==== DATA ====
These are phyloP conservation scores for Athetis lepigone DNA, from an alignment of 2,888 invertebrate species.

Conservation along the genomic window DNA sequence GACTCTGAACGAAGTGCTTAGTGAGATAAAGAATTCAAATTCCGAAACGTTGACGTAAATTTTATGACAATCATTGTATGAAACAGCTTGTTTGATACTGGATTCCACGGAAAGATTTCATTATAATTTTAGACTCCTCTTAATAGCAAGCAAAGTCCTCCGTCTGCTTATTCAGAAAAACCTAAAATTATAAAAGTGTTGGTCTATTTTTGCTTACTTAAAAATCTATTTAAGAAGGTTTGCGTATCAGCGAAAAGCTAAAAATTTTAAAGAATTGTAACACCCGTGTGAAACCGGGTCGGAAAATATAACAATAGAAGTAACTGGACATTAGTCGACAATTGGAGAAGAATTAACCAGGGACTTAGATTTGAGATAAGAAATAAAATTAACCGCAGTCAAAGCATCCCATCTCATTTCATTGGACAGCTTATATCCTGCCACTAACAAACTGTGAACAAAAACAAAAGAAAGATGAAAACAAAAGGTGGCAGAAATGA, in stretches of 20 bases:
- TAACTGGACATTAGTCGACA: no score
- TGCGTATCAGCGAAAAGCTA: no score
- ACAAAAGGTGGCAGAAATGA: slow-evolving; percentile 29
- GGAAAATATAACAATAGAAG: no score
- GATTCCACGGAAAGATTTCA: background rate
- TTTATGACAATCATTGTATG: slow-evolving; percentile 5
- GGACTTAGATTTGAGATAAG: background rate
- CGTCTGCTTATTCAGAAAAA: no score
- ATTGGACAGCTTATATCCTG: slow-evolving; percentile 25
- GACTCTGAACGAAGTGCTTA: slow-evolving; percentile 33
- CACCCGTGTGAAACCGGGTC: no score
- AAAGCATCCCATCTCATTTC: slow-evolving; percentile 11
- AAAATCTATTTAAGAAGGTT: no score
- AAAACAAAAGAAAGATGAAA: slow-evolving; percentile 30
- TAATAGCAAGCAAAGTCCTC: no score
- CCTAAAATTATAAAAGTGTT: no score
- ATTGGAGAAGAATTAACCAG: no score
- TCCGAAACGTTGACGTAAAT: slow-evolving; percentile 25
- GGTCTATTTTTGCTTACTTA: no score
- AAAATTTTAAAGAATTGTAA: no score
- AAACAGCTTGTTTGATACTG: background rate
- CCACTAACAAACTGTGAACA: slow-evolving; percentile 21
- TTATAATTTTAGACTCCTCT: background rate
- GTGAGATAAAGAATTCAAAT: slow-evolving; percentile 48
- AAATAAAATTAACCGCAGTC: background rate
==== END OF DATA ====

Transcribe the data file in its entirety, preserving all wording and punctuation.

These are phyloP conservation scores for Athetis lepigone DNA, from an alignment of 2,888 invertebrate species.

Conservation along the genomic window DNA sequence GACTCTGAACGAAGTGCTTAGTGAGATAAAGAATTCAAATTCCGAAACGTTGACGTAAATTTTATGACAATCATTGTATGAAACAGCTTGTTTGATACTGGATTCCACGGAAAGATTTCATTATAATTTTAGACTCCTCTTAATAGCAAGCAAAGTCCTCCGTCTGCTTATTCAGAAAAACCTAAAATTATAAAAGTGTTGGTCTATTTTTGCTTACTTAAAAATCTATTTAAGAAGGTTTGCGTATCAGCGAAAAGCTAAAAATTTTAAAGAATTGTAACACCCGTGTGAAACCGGGTCGGAAAATATAACAATAGAAGTAACTGGACATTAGTCGACAATTGGAGAAGAATTAACCAGGGACTTAGATTTGAGATAAGAAATAAAATTAACCGCAGTCAAAGCATCCCATCTCATTTCATTGGACAGCTTATATCCTGCCACTAACAAACTGTGAACAAAAACAAAAGAAAGATGAAAACAAAAGGTGGCAGAAATGA, in stretches of 20 bases:
- TAACTGGACATTAGTCGACA: no score
- TGCGTATCAGCGAAAAGCTA: no score
- ACAAAAGGTGGCAGAAATGA: slow-evolving; percentile 29
- GGAAAATATAACAATAGAAG: no score
- GATTCCACGGAAAGATTTCA: background rate
- TTTATGACAATCATTGTATG: slow-evolving; percentile 5
- GGACTTAGATTTGAGATAAG: background rate
- CGTCTGCTTATTCAGAAAAA: no score
- ATTGGACAGCTTATATCCTG: slow-evolving; percentile 25
- GACTCTGAACGAAGTGCTTA: slow-evolving; percentile 33
- CACCCGTGTGAAACCGGGTC: no score
- AAAGCATCCCATCTCATTTC: slow-evolving; percentile 11
- AAAATCTATTTAAGAAGGTT: no score
- AAAACAAAAGAAAGATGAAA: slow-evolving; percentile 30
- TAATAGCAAGCAAAGTCCTC: no score
- CCTAAAATTATAAAAGTGTT: no score
- ATTGGAGAAGAATTAACCAG: no score
- TCCGAAACGTTGACGTAAAT: slow-evolving; percentile 25
- GGTCTATTTTTGCTTACTTA: no score
- AAAATTTTAAAGAATTGTAA: no score
- AAACAGCTTGTTTGATACTG: background rate
- CCACTAACAAACTGTGAACA: slow-evolving; percentile 21
- TTATAATTTTAGACTCCTCT: background rate
- GTGAGATAAAGAATTCAAAT: slow-evolving; percentile 48
- AAATAAAATTAACCGCAGTC: background rate